The American Psychiatric Association has removed the term "gender identity disorder" from the Diagnostic Statistical Manual (DSM), a much-anticipated move that has been met with mixed reactions among transgender people.
The DSM, which sets the standard for classifying mental disorders in the U.S., had previously classified transgender identity as "gender identity disorder," a term that many transgender people found offensive.
In its latest edition, the DSM-V, the manual has introduced the term "gender dysphoria," a phrase intended to highlight the experiences of gender-variant people whose identity or experiences fall out of step with their birth-assigned gender.
Some have remarked that the new classification is the most significant DSM rewrite concerning LGBT people since homosexuality was removed from the DSM in 1973. But the new term has been met with mixed responses.
Some worry that without a diagnosis of "gender identity disorder," health insurance companies will be less likely to cover gender-affirming surgeries and other medical interventions. Others have advocated for the removal of transgender identity altogether, stating that inclusion of gender identity in the DSM pathologizes transgender people.
Randi Ettner is an Illinois-based clinical forensic psychiatrist, specializing in gender conditions. She called the new classification a double-edged sword.
"I think it's a very evolved position that they've come to, but it isn't a perfect resolution," said Ettner.
Ettner worries about what the change will mean for transgender people in institutionalized settings, like prisons, where a diagnosis of "gender identity disorder" has sometimes forced officials to provide hormones to people behind bars.
Others have suggested that gender-variance be removed from the DSM and placed in the International Classification of Diseases, the standard manual used for diagnosing health conditions.
Still, the change in classifications in the DSM will have serious practical benefits for many transgender people, Ettner noted.
Perhaps most significantly, transgender people will no longer need to seek therapy before accessing hormones and transition-related medical care. In the past, transgender people had to convince therapists of the veracity of their identities, sometimes attending counseling for more than a year before being allowed to transition.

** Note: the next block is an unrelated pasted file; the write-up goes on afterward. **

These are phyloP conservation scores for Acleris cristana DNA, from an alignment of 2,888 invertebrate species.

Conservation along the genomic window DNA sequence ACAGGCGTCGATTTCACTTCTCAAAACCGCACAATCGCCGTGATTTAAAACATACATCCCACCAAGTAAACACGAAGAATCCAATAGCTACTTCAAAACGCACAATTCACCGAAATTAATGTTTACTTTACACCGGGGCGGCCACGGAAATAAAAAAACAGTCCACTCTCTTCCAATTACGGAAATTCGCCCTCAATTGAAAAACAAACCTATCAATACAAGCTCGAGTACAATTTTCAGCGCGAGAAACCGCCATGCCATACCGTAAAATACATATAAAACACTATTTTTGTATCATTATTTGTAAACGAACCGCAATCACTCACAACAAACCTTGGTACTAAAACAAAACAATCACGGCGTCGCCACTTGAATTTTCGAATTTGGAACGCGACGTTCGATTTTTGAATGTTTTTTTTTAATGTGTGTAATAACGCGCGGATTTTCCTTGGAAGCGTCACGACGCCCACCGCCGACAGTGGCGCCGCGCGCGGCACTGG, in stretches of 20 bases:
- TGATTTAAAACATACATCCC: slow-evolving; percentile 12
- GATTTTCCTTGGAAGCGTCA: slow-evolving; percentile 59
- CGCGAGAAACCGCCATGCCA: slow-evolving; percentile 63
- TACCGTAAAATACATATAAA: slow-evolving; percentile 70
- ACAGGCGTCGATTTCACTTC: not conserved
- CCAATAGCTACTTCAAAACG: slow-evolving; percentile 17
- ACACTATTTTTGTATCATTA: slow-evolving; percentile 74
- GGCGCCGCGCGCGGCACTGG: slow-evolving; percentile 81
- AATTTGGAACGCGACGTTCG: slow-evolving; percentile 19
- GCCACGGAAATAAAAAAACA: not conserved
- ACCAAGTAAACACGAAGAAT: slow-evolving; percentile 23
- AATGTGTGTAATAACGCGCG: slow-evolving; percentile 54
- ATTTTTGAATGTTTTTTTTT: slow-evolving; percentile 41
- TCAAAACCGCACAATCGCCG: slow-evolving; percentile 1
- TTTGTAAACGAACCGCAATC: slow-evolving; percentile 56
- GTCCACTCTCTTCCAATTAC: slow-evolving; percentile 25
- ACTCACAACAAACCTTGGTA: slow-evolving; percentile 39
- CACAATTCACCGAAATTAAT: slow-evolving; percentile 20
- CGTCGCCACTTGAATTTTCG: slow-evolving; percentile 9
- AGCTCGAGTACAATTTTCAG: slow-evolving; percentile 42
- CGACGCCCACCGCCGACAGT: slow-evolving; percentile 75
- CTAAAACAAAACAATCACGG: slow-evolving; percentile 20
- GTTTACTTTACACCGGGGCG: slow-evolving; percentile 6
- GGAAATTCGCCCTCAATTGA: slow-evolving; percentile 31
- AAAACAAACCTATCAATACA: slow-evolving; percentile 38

Therapists and medical providers have been moving away from that model for years, especially at LGBT health clinics like Howard Brown Health Center in Chicago, where transgender people are not required to attend therapy to receive hormones.
But for people without access to those newer programs, the removal of "gender identity disorder" from the DSM will likely mean that more people can get transition-related healthcare directly from their doctors, without first receiving a therapist's diagnosis.
That model looks more like approaches doctors use when agreeing to perform cosmetic surgeries, say experts. It could also mean that gender-variant people who do not identify strictly as male or female can still access medical interventions they may want or need.
But transgender advocates are also quick to point out that gender-affirming healthcare is not cosmetic. And some worry that efforts to empower transgender people to make those decisions, gives insurance companies the impression that such medical interventions are not necessary.
Part of the challenge, said Laura Goring, therapist at River Rock Psychotherapy & Consulting, is that Western medicine sees gender-variant people as the problem, when it should be looking at gender rules themselves.
Goring uses the example of women wearing pants, an act that would have been deemed gender non-conforming in the past but has been normalized today.
"I tell people all the time, 'You don't need therapy because you're trans,'" said Goring. She tells clients they need therapy because the world does not know how to deal with transgender people.
Given that reality, Goring said, she believes the DSM change is a good thing.